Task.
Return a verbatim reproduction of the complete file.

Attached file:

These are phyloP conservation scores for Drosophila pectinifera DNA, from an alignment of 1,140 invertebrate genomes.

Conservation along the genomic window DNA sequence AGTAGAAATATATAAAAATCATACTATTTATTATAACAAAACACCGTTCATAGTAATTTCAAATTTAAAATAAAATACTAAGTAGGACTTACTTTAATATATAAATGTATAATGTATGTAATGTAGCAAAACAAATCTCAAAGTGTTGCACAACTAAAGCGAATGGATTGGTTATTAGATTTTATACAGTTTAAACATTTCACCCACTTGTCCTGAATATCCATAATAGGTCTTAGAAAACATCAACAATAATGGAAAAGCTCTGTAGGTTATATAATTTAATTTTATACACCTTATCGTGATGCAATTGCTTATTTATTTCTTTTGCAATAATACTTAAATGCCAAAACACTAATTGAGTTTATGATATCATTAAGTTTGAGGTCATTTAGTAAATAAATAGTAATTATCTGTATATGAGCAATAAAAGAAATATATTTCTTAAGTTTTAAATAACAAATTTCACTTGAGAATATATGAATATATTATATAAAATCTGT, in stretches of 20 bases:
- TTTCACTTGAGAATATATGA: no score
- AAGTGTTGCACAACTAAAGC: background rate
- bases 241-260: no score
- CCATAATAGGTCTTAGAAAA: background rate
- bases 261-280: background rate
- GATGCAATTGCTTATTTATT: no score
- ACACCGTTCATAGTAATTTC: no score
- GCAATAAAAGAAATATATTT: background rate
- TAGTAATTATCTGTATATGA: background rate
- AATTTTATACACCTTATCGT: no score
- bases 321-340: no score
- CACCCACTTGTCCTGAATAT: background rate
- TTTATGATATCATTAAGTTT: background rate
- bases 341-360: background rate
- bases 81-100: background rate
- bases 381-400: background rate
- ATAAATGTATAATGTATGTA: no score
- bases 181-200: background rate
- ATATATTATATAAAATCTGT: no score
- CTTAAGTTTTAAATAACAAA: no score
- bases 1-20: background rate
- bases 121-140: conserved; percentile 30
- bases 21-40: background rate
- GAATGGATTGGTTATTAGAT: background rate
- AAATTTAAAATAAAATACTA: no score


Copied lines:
These are phyloP conservation scores for Drosophila pectinifera DNA, from an alignment of 1,140 invertebrate genomes.

Conservation along the genomic window DNA sequence AGTAGAAATATATAAAAATCATACTATTTATTATAACAAAACACCGTTCATAGTAATTTCAAATTTAAAATAAAATACTAAGTAGGACTTACTTTAATATATAAATGTATAATGTATGTAATGTAGCAAAACAAATCTCAAAGTGTTGCACAACTAAAGCGAATGGATTGGTTATTAGATTTTATACAGTTTAAACATTTCACCCACTTGTCCTGAATATCCATAATAGGTCTTAGAAAACATCAACAATAATGGAAAAGCTCTGTAGGTTATATAATTTAATTTTATACACCTTATCGTGATGCAATTGCTTATTTATTTCTTTTGCAATAATACTTAAATGCCAAAACACTAATTGAGTTTATGATATCATTAAGTTTGAGGTCATTTAGTAAATAAATAGTAATTATCTGTATATGAGCAATAAAAGAAATATATTTCTTAAGTTTTAAATAACAAATTTCACTTGAGAATATATGAATATATTATATAAAATCTGT, in stretches of 20 bases:
- TTTCACTTGAGAATATATGA: no score
- AAGTGTTGCACAACTAAAGC: background rate
- bases 241-260: no score
- CCATAATAGGTCTTAGAAAA: background rate
- bases 261-280: background rate
- GATGCAATTGCTTATTTATT: no score
- ACACCGTTCATAGTAATTTC: no score
- GCAATAAAAGAAATATATTT: background rate
- TAGTAATTATCTGTATATGA: background rate
- AATTTTATACACCTTATCGT: no score
- bases 321-340: no score
- CACCCACTTGTCCTGAATAT: background rate
- TTTATGATATCATTAAGTTT: background rate
- bases 341-360: background rate
- bases 81-100: background rate
- bases 381-400: background rate
- ATAAATGTATAATGTATGTA: no score
- bases 181-200: background rate
- ATATATTATATAAAATCTGT: no score
- CTTAAGTTTTAAATAACAAA: no score
- bases 1-20: background rate
- bases 121-140: conserved; percentile 30
- bases 21-40: background rate
- GAATGGATTGGTTATTAGAT: background rate
- AAATTTAAAATAAAATACTA: no score